An Affordable, Open-Source, Carbon Dioxide Data logger for Increased Carbon Emission Geographic Information Dissolution
-Hrisko, Joshua; Ramamurthy, Prathap
An inexpensive, open-source, crowdsensing carbon dioxide data acquisition system is presented and tested against a Campbell IRGASON open-path gas analyzer. The sparsity of accurate and affordable remote sensing devices in the Internet of Things (IoT) sparked the creation of this device and resulted in the selection of four main components: an Arduino board, MH-Z14A NDIR CO2 module, an SD card adapter, and Bluetooth module. The entire system costs roughly $60 USD and the software is entirely open-source and easy to use. The sensor shows good agreement when compared to the Campbell gas analyzer, and a statistical analysis and correction algorithm is presented. The device is battery powered and compact for taking measurements in real-time, however, certain complications arise due to the response time of the sensor, the geometry of the inlet area, and inherent resolution of the CO2 module. This crowdsensing device is designed to create a more diverse set of carbon dioxide data points for monitoring pollution. The sensor will likely be most important in cities, where micro-climates dominate, which is why the device is smartphone compatible and completely autonomous. Hopefully, this type of acquisition system will become part of a series of voluntary geographic information products that help overcome the scarcity of data in the atmospheric community, and contribute to the protection of the environment as a whole.
Stability Effects on Turbulent Transport of Heat and Momentum in Urban Environments
-Hrisko, Joshua; Ramamurthy, Prathap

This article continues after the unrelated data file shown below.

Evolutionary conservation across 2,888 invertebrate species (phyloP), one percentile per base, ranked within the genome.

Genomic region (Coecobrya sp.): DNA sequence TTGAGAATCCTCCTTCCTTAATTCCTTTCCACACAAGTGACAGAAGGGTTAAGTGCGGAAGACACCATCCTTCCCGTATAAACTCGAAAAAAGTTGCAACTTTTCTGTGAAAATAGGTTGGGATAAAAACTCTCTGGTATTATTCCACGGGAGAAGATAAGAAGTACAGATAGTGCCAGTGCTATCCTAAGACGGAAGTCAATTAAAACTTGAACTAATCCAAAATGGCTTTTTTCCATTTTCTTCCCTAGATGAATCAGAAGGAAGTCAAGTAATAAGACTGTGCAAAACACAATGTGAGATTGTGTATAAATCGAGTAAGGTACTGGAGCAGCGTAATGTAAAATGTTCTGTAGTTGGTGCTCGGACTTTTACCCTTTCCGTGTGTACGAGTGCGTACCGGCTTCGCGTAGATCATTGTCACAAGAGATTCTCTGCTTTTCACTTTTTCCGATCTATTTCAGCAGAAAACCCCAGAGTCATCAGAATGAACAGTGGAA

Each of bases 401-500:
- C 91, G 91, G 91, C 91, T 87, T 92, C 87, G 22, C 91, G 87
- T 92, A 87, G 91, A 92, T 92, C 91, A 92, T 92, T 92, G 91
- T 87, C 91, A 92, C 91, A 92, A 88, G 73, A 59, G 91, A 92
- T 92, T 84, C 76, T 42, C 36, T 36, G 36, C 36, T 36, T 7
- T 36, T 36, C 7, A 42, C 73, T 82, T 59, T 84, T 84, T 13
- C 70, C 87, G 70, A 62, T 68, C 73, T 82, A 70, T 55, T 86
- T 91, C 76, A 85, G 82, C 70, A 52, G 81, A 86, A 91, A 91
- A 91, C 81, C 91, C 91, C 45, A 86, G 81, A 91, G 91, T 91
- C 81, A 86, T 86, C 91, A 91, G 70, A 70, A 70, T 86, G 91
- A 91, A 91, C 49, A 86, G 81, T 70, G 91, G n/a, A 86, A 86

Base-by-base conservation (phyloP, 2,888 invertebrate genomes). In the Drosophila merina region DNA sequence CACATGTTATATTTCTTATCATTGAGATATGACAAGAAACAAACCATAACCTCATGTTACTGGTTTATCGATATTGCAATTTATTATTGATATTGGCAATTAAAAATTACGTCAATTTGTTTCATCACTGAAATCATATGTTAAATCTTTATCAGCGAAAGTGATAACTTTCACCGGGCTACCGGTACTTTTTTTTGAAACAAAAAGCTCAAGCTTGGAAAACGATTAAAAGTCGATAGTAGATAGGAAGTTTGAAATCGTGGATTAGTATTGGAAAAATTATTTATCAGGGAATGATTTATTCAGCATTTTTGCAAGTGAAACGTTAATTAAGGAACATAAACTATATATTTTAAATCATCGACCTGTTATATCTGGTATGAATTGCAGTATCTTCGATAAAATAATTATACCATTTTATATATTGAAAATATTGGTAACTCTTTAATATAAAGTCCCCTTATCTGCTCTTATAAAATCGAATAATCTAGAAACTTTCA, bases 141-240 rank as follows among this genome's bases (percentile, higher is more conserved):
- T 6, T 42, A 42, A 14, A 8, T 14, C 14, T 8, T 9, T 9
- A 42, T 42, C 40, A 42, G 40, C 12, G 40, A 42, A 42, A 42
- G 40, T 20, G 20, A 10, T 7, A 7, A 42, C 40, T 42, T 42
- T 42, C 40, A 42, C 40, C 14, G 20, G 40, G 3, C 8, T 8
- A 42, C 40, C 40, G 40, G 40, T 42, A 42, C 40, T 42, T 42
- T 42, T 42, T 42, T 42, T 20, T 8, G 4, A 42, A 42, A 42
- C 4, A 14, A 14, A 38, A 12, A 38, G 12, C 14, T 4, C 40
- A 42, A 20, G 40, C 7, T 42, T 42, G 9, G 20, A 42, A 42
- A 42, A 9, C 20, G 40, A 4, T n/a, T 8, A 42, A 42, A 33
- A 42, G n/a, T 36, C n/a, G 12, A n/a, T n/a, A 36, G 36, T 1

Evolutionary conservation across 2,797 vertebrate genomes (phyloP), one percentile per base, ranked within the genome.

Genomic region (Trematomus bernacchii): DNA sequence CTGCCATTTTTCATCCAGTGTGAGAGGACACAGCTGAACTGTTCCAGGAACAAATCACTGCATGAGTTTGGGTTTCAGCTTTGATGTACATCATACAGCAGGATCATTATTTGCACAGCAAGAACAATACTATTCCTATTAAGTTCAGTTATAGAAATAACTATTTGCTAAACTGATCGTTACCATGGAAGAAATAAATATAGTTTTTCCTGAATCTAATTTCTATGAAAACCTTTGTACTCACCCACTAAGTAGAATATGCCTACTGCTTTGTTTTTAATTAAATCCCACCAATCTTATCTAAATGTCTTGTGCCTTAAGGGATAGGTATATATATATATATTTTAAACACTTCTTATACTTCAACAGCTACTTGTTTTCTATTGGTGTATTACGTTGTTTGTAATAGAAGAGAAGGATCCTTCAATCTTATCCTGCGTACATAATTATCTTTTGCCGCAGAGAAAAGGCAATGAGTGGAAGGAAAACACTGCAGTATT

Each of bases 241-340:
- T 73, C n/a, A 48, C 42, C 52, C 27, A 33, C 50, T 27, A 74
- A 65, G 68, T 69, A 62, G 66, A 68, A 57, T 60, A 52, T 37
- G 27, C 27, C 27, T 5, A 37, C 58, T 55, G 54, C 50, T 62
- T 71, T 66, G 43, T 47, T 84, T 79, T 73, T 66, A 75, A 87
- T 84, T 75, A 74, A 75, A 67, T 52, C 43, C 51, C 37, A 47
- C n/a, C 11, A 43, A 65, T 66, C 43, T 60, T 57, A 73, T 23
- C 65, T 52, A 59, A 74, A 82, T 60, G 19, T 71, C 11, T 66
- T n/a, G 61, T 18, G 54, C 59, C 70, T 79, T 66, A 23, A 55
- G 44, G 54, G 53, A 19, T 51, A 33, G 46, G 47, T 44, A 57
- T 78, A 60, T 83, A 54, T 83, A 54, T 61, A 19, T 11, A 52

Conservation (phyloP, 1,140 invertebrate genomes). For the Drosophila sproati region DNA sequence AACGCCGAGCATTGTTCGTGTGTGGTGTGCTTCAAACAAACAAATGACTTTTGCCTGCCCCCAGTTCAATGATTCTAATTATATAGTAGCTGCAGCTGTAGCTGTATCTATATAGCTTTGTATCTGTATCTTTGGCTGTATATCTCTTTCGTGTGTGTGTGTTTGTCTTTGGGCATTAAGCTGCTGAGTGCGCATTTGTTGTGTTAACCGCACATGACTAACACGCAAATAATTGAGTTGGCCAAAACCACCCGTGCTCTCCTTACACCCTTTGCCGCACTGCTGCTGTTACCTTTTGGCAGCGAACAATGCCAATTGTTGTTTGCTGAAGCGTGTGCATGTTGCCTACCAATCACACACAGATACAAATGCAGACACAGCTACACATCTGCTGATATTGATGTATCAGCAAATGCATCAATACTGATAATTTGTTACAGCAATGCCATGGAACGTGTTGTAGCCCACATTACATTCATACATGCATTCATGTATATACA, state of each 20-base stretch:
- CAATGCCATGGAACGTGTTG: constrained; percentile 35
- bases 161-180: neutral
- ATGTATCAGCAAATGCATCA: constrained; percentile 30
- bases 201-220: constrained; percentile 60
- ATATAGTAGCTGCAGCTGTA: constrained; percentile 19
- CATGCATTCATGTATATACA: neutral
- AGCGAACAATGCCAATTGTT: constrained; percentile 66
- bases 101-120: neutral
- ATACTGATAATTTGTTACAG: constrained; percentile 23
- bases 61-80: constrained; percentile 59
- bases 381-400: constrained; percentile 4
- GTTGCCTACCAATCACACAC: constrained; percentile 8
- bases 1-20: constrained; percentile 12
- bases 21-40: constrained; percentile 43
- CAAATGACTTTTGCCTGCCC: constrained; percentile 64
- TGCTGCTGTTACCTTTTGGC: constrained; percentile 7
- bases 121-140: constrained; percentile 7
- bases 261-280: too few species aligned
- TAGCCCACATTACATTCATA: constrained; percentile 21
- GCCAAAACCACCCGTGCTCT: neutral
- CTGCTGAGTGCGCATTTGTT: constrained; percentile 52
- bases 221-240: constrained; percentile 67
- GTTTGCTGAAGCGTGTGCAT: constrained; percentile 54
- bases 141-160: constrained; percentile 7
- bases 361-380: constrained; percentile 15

Impacts of shear and buoyancy are investigated in the urban surface layer (USL) using the eddy covariance technique. The Obukhov length is used to delineate convective periods, which are further subdivided into weakly unstable, unstable and very unstable. Our results indicate dissimilarity in the transport of heat and momentum, particularly as the instability increases. Heat transport was found to be very sensitive to increased instability while momentum transport was mute. Further analysis of primary quadrant sweeps and ejections indicate deviations from conventional theory, alluding that ejections dominate during convective periods for heat transport, but equally contribute with sweeps for momentum transfer. Frequency domain methods are also employed to quantify energy production and dominant length scales. Cospectra for both momentum and heat experience shifts in frequency and energy, suggesting that the efficiency of transport and eddy production in urban atmospheric flows are non-linearly dependent upon the height and instability. Collectively, these results demonstrate similarity breakdown for heterogeneous terrain, and reaffirm that revised and improved methods for characterizing buoyancy and shear transport in urban areas is needed. This breakdown in similarity could ultimately advance weather prediction and estimation of scalar transport for urban areas by producing more accurate empirical models to predict the behavior of atmospheric flows over complex terrain.